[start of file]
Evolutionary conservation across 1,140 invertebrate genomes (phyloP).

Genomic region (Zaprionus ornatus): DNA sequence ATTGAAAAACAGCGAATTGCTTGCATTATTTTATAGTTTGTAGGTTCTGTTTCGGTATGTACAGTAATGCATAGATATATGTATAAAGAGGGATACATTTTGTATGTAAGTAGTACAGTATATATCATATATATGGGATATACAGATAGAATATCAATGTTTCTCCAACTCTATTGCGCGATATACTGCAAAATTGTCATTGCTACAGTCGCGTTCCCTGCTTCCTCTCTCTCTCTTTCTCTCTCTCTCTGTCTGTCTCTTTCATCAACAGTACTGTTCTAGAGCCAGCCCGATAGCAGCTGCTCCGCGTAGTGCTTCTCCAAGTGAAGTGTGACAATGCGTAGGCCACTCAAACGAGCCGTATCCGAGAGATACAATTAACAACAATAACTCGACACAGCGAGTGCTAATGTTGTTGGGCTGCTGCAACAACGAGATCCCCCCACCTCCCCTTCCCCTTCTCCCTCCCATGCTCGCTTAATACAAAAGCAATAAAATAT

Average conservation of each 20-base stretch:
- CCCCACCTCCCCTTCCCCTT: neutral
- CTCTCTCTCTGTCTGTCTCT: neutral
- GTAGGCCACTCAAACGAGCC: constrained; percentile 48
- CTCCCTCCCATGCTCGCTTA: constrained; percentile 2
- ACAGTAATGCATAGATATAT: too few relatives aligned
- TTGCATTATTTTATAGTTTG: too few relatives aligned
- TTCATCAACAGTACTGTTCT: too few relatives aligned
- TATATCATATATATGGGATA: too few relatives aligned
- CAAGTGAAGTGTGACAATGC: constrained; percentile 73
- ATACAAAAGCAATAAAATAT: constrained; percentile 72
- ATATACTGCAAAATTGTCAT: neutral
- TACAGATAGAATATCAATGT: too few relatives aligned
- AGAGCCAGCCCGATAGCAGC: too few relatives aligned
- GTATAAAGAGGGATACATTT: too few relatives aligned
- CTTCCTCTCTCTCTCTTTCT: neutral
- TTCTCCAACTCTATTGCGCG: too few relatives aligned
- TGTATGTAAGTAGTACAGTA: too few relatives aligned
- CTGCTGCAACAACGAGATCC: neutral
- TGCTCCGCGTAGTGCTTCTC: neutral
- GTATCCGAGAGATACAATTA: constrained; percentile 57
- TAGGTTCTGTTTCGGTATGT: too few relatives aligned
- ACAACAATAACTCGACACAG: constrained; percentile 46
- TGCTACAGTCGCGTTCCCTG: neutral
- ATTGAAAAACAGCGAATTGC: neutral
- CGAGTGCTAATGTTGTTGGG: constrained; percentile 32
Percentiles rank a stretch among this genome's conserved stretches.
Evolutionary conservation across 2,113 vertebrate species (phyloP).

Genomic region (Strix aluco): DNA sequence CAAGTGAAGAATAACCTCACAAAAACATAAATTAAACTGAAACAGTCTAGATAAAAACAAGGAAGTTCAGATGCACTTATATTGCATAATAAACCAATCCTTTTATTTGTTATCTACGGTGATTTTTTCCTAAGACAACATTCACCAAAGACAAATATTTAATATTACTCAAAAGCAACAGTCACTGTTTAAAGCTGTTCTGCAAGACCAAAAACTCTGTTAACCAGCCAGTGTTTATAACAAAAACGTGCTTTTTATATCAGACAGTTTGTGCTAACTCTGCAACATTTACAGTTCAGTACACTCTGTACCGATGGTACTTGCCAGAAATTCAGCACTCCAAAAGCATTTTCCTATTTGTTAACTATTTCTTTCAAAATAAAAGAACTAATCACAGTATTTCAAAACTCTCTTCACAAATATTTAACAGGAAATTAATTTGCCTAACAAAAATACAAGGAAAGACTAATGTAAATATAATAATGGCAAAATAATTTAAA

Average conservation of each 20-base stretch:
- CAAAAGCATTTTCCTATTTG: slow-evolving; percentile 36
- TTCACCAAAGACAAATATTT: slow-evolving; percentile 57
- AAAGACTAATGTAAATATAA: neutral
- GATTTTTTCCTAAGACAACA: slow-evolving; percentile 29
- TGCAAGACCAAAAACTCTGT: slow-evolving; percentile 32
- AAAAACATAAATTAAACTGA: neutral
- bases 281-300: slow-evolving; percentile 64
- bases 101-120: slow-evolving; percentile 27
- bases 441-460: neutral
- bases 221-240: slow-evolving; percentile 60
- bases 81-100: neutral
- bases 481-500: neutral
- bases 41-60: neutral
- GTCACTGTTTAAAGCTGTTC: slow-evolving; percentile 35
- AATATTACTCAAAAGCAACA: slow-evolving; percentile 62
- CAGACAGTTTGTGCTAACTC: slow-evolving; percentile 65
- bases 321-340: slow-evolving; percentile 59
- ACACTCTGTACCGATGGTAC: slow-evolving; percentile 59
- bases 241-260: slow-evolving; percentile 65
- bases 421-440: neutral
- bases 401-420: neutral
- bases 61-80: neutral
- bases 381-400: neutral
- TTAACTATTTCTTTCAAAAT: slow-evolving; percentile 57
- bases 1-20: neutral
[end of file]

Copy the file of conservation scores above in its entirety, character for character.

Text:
Evolutionary conservation across 1,140 invertebrate genomes (phyloP).

Genomic region (Zaprionus ornatus): DNA sequence ATTGAAAAACAGCGAATTGCTTGCATTATTTTATAGTTTGTAGGTTCTGTTTCGGTATGTACAGTAATGCATAGATATATGTATAAAGAGGGATACATTTTGTATGTAAGTAGTACAGTATATATCATATATATGGGATATACAGATAGAATATCAATGTTTCTCCAACTCTATTGCGCGATATACTGCAAAATTGTCATTGCTACAGTCGCGTTCCCTGCTTCCTCTCTCTCTCTTTCTCTCTCTCTCTGTCTGTCTCTTTCATCAACAGTACTGTTCTAGAGCCAGCCCGATAGCAGCTGCTCCGCGTAGTGCTTCTCCAAGTGAAGTGTGACAATGCGTAGGCCACTCAAACGAGCCGTATCCGAGAGATACAATTAACAACAATAACTCGACACAGCGAGTGCTAATGTTGTTGGGCTGCTGCAACAACGAGATCCCCCCACCTCCCCTTCCCCTTCTCCCTCCCATGCTCGCTTAATACAAAAGCAATAAAATAT

Average conservation of each 20-base stretch:
- CCCCACCTCCCCTTCCCCTT: neutral
- CTCTCTCTCTGTCTGTCTCT: neutral
- GTAGGCCACTCAAACGAGCC: constrained; percentile 48
- CTCCCTCCCATGCTCGCTTA: constrained; percentile 2
- ACAGTAATGCATAGATATAT: too few relatives aligned
- TTGCATTATTTTATAGTTTG: too few relatives aligned
- TTCATCAACAGTACTGTTCT: too few relatives aligned
- TATATCATATATATGGGATA: too few relatives aligned
- CAAGTGAAGTGTGACAATGC: constrained; percentile 73
- ATACAAAAGCAATAAAATAT: constrained; percentile 72
- ATATACTGCAAAATTGTCAT: neutral
- TACAGATAGAATATCAATGT: too few relatives aligned
- AGAGCCAGCCCGATAGCAGC: too few relatives aligned
- GTATAAAGAGGGATACATTT: too few relatives aligned
- CTTCCTCTCTCTCTCTTTCT: neutral
- TTCTCCAACTCTATTGCGCG: too few relatives aligned
- TGTATGTAAGTAGTACAGTA: too few relatives aligned
- CTGCTGCAACAACGAGATCC: neutral
- TGCTCCGCGTAGTGCTTCTC: neutral
- GTATCCGAGAGATACAATTA: constrained; percentile 57
- TAGGTTCTGTTTCGGTATGT: too few relatives aligned
- ACAACAATAACTCGACACAG: constrained; percentile 46
- TGCTACAGTCGCGTTCCCTG: neutral
- ATTGAAAAACAGCGAATTGC: neutral
- CGAGTGCTAATGTTGTTGGG: constrained; percentile 32
Percentiles rank a stretch among this genome's conserved stretches.
Evolutionary conservation across 2,113 vertebrate species (phyloP).

Genomic region (Strix aluco): DNA sequence CAAGTGAAGAATAACCTCACAAAAACATAAATTAAACTGAAACAGTCTAGATAAAAACAAGGAAGTTCAGATGCACTTATATTGCATAATAAACCAATCCTTTTATTTGTTATCTACGGTGATTTTTTCCTAAGACAACATTCACCAAAGACAAATATTTAATATTACTCAAAAGCAACAGTCACTGTTTAAAGCTGTTCTGCAAGACCAAAAACTCTGTTAACCAGCCAGTGTTTATAACAAAAACGTGCTTTTTATATCAGACAGTTTGTGCTAACTCTGCAACATTTACAGTTCAGTACACTCTGTACCGATGGTACTTGCCAGAAATTCAGCACTCCAAAAGCATTTTCCTATTTGTTAACTATTTCTTTCAAAATAAAAGAACTAATCACAGTATTTCAAAACTCTCTTCACAAATATTTAACAGGAAATTAATTTGCCTAACAAAAATACAAGGAAAGACTAATGTAAATATAATAATGGCAAAATAATTTAAA

Average conservation of each 20-base stretch:
- CAAAAGCATTTTCCTATTTG: slow-evolving; percentile 36
- TTCACCAAAGACAAATATTT: slow-evolving; percentile 57
- AAAGACTAATGTAAATATAA: neutral
- GATTTTTTCCTAAGACAACA: slow-evolving; percentile 29
- TGCAAGACCAAAAACTCTGT: slow-evolving; percentile 32
- AAAAACATAAATTAAACTGA: neutral
- bases 281-300: slow-evolving; percentile 64
- bases 101-120: slow-evolving; percentile 27
- bases 441-460: neutral
- bases 221-240: slow-evolving; percentile 60
- bases 81-100: neutral
- bases 481-500: neutral
- bases 41-60: neutral
- GTCACTGTTTAAAGCTGTTC: slow-evolving; percentile 35
- AATATTACTCAAAAGCAACA: slow-evolving; percentile 62
- CAGACAGTTTGTGCTAACTC: slow-evolving; percentile 65
- bases 321-340: slow-evolving; percentile 59
- ACACTCTGTACCGATGGTAC: slow-evolving; percentile 59
- bases 241-260: slow-evolving; percentile 65
- bases 421-440: neutral
- bases 401-420: neutral
- bases 61-80: neutral
- bases 381-400: neutral
- TTAACTATTTCTTTCAAAAT: slow-evolving; percentile 57
- bases 1-20: neutral